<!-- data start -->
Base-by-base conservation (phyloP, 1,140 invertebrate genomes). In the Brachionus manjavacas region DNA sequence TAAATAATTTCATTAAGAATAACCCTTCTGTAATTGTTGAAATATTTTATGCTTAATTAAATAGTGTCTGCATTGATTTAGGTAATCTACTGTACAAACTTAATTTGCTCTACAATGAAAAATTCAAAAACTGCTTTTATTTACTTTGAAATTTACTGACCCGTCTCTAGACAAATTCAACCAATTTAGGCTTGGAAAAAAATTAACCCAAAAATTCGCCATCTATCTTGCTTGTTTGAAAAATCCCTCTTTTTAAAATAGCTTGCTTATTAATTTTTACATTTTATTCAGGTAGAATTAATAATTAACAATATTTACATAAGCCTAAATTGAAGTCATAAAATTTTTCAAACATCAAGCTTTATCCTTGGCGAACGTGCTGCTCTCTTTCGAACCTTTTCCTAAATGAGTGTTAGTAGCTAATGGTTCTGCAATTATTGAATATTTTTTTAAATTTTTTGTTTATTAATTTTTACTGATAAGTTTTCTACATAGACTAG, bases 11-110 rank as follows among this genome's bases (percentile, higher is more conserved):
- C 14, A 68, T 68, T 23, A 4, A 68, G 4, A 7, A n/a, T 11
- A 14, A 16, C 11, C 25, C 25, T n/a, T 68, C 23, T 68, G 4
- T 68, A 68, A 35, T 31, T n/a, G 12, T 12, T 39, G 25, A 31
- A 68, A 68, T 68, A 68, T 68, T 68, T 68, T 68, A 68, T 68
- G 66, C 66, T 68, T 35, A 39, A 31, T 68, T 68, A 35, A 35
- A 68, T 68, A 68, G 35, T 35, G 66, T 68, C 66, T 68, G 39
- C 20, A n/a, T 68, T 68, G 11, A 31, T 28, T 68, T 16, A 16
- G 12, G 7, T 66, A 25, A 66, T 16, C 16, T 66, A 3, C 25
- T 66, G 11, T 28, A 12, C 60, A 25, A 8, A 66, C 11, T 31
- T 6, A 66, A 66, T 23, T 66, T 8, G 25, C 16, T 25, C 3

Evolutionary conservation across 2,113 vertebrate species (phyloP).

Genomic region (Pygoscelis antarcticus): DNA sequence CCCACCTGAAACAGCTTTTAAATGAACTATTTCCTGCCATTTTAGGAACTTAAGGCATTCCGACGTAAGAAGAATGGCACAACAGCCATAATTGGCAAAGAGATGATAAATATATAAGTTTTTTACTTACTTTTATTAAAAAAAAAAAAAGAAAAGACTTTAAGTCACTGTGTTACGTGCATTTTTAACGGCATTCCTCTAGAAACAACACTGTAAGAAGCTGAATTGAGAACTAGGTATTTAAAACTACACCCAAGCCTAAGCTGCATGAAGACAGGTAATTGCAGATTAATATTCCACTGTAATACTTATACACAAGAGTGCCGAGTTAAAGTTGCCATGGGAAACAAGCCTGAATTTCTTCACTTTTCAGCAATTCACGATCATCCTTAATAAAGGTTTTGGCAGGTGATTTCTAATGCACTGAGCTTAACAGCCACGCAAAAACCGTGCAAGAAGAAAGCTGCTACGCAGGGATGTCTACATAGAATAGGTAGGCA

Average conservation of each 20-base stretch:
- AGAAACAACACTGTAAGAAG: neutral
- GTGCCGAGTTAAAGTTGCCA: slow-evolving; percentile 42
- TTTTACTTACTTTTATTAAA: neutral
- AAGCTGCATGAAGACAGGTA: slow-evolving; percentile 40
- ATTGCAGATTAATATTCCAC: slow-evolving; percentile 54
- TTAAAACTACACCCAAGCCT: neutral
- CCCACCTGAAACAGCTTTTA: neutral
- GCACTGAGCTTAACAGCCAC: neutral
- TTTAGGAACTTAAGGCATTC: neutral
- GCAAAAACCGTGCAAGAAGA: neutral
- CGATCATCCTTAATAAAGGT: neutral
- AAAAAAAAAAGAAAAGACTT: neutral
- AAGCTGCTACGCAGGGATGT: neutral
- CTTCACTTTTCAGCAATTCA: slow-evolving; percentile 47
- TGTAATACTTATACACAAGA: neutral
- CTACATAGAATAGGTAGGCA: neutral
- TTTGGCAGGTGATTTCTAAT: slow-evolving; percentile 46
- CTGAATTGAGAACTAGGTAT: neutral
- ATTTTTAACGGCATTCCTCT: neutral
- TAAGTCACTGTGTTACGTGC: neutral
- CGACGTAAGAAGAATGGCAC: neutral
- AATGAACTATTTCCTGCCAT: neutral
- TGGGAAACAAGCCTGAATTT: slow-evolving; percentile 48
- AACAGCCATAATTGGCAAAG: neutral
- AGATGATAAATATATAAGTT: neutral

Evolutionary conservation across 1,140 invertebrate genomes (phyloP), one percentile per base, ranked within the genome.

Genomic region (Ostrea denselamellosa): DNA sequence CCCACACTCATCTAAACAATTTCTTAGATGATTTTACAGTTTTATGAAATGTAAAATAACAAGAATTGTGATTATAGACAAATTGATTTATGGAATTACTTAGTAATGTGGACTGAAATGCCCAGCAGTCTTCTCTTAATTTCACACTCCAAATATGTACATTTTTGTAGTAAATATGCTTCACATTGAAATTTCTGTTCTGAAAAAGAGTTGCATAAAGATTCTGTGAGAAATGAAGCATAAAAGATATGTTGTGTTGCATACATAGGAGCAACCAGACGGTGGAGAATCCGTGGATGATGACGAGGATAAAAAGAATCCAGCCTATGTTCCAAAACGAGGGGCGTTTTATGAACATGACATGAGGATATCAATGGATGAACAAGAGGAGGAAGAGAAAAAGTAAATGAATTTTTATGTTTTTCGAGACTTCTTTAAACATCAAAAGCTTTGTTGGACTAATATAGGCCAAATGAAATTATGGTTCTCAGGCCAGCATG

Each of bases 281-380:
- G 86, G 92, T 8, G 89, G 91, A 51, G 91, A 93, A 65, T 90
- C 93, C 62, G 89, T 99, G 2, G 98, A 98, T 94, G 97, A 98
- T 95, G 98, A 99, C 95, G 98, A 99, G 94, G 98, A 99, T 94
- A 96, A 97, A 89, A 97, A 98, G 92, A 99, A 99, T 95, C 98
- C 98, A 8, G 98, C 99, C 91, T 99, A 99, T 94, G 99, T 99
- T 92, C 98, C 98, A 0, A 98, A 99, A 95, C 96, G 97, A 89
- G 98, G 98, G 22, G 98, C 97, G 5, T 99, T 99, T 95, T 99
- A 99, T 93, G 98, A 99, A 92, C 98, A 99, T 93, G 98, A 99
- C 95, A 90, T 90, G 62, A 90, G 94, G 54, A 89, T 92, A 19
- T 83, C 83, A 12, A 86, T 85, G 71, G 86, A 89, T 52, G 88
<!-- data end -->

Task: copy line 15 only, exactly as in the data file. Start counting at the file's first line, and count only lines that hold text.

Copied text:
- AGAAACAACACTGTAAGAAG: neutral